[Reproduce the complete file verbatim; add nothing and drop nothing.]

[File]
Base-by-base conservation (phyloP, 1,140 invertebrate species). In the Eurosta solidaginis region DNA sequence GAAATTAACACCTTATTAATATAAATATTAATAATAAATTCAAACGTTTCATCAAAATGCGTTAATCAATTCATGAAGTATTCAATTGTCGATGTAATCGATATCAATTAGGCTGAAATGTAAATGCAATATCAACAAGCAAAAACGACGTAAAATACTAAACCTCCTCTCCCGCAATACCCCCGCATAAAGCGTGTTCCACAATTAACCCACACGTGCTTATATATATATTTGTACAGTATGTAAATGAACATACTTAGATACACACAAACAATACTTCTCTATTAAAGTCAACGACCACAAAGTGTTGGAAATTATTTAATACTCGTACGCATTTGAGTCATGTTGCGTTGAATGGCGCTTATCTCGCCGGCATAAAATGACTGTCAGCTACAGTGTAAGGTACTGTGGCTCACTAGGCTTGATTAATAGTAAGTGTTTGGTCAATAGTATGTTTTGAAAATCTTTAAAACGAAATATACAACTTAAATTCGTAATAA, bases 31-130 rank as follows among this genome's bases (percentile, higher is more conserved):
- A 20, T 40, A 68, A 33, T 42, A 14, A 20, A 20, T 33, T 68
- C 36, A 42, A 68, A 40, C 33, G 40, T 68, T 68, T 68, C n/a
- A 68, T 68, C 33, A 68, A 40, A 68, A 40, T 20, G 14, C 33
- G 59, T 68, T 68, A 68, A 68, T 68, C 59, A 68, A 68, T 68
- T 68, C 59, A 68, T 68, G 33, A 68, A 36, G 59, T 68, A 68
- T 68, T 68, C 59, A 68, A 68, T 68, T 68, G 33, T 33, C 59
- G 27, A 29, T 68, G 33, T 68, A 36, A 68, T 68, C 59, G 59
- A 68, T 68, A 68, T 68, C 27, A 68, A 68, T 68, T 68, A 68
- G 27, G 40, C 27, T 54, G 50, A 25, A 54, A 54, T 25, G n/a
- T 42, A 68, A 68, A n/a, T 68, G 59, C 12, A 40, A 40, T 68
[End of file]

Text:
Base-by-base conservation (phyloP, 1,140 invertebrate species). In the Eurosta solidaginis region DNA sequence GAAATTAACACCTTATTAATATAAATATTAATAATAAATTCAAACGTTTCATCAAAATGCGTTAATCAATTCATGAAGTATTCAATTGTCGATGTAATCGATATCAATTAGGCTGAAATGTAAATGCAATATCAACAAGCAAAAACGACGTAAAATACTAAACCTCCTCTCCCGCAATACCCCCGCATAAAGCGTGTTCCACAATTAACCCACACGTGCTTATATATATATTTGTACAGTATGTAAATGAACATACTTAGATACACACAAACAATACTTCTCTATTAAAGTCAACGACCACAAAGTGTTGGAAATTATTTAATACTCGTACGCATTTGAGTCATGTTGCGTTGAATGGCGCTTATCTCGCCGGCATAAAATGACTGTCAGCTACAGTGTAAGGTACTGTGGCTCACTAGGCTTGATTAATAGTAAGTGTTTGGTCAATAGTATGTTTTGAAAATCTTTAAAACGAAATATACAACTTAAATTCGTAATAA, bases 31-130 rank as follows among this genome's bases (percentile, higher is more conserved):
- A 20, T 40, A 68, A 33, T 42, A 14, A 20, A 20, T 33, T 68
- C 36, A 42, A 68, A 40, C 33, G 40, T 68, T 68, T 68, C n/a
- A 68, T 68, C 33, A 68, A 40, A 68, A 40, T 20, G 14, C 33
- G 59, T 68, T 68, A 68, A 68, T 68, C 59, A 68, A 68, T 68
- T 68, C 59, A 68, T 68, G 33, A 68, A 36, G 59, T 68, A 68
- T 68, T 68, C 59, A 68, A 68, T 68, T 68, G 33, T 33, C 59
- G 27, A 29, T 68, G 33, T 68, A 36, A 68, T 68, C 59, G 59
- A 68, T 68, A 68, T 68, C 27, A 68, A 68, T 68, T 68, A 68
- G 27, G 40, C 27, T 54, G 50, A 25, A 54, A 54, T 25, G n/a
- T 42, A 68, A 68, A n/a, T 68, G 59, C 12, A 40, A 40, T 68